Student Gunner Badillo has decided to get involved in the efforts to pass the millage.
He has walked the streets with President Kojo Quartey for a little over a month going door-to-door leaving material all over the county and speaking with anyone he meets.
Badillo said it takes time and energy, but the work has immediate impact. He said he can speak to 30 people in ten minutes.
“I want the community to be different and how dare I expect it to be different if I do not want to put the effort in myself,” Badillo said.
He is not being compensated for his efforts, but Badillo said he just wants to help his community.
“With a productive college, you have a smart community.” he said.
Badillo found out about the desire for student involvement when Quartey spoke about the millage during one of his classes. During a class break, Badillo asked Quartey when he was going out next and Badillo has been helping ever since.
He hopes that when students see his involvement, they will want to help too.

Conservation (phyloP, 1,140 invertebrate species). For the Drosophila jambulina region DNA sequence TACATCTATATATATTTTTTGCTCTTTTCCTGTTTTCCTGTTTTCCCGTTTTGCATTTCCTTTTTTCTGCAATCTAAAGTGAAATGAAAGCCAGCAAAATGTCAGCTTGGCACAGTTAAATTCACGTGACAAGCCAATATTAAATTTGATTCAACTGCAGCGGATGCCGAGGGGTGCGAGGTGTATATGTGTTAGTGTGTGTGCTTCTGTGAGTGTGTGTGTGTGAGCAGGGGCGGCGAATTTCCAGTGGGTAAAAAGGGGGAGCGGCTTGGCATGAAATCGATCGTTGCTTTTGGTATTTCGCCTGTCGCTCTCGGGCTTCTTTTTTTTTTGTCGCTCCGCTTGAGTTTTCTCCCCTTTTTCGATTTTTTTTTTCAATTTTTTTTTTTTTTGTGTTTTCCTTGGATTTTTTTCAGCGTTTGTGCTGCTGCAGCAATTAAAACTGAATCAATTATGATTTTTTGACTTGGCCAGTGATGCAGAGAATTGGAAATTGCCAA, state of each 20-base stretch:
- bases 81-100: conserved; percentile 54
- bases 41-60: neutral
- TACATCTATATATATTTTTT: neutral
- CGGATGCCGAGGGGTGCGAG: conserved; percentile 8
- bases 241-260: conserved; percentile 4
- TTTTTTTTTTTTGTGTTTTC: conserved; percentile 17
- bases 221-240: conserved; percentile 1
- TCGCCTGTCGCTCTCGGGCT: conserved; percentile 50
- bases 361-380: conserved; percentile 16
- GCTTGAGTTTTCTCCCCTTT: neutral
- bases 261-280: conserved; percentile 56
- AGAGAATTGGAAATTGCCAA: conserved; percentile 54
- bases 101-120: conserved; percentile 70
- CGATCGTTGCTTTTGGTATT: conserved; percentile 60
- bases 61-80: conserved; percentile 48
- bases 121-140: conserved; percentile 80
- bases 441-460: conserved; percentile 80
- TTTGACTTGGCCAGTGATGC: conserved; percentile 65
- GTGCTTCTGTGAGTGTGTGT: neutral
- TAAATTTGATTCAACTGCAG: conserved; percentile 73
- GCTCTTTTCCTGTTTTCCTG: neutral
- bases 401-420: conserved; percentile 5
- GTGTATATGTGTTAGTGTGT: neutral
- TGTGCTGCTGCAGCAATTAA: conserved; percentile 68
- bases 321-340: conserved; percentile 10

Students Leslie Austin and Chris Homes have also gone door-to-door with Quartey.
Quartey said usually a group of two or three people go door-to-door.
He said he works about ten to 20 hours a week lobbying for the millage. Since he still has regular hours at the college, he primarily goes door-to-door on weekends.
“It’s not my millage, it’s the college millage, but I am the leader of the college,” Quartey said. “I need to lead by example.”
They have finished Milan, Dundee, Maybee, and Raisinville, but they still have twelve more cities to go although some of them do not have a thick population.
In each city, they try to go to businesses, neighborhoods, and senior centers.
Businesses include gas stations, bars, and restaurants. They want to target places where many people will see the material.
People are picking them up. Quartey said he has gone to gas station in Maybee three times and every time the material is gone.
Quartey is still attending township meetings. Penny and Jim Ross cover the meetings he is unable to attend.
Several originations have endorsed the college and some have donated money.
Quartey said he did not know the community when he tried to pass a millage the first time, but now he knows the expanse of the county and is making an effort to reach every part.
“My entire career I have worked to try and make a difference in other people’s lives and this is going to make a difference not only in the lives of the students on campus but in the lives of individuals in this entire community,” he said.
“I have nothing better to do than to ensure that this millage passes.”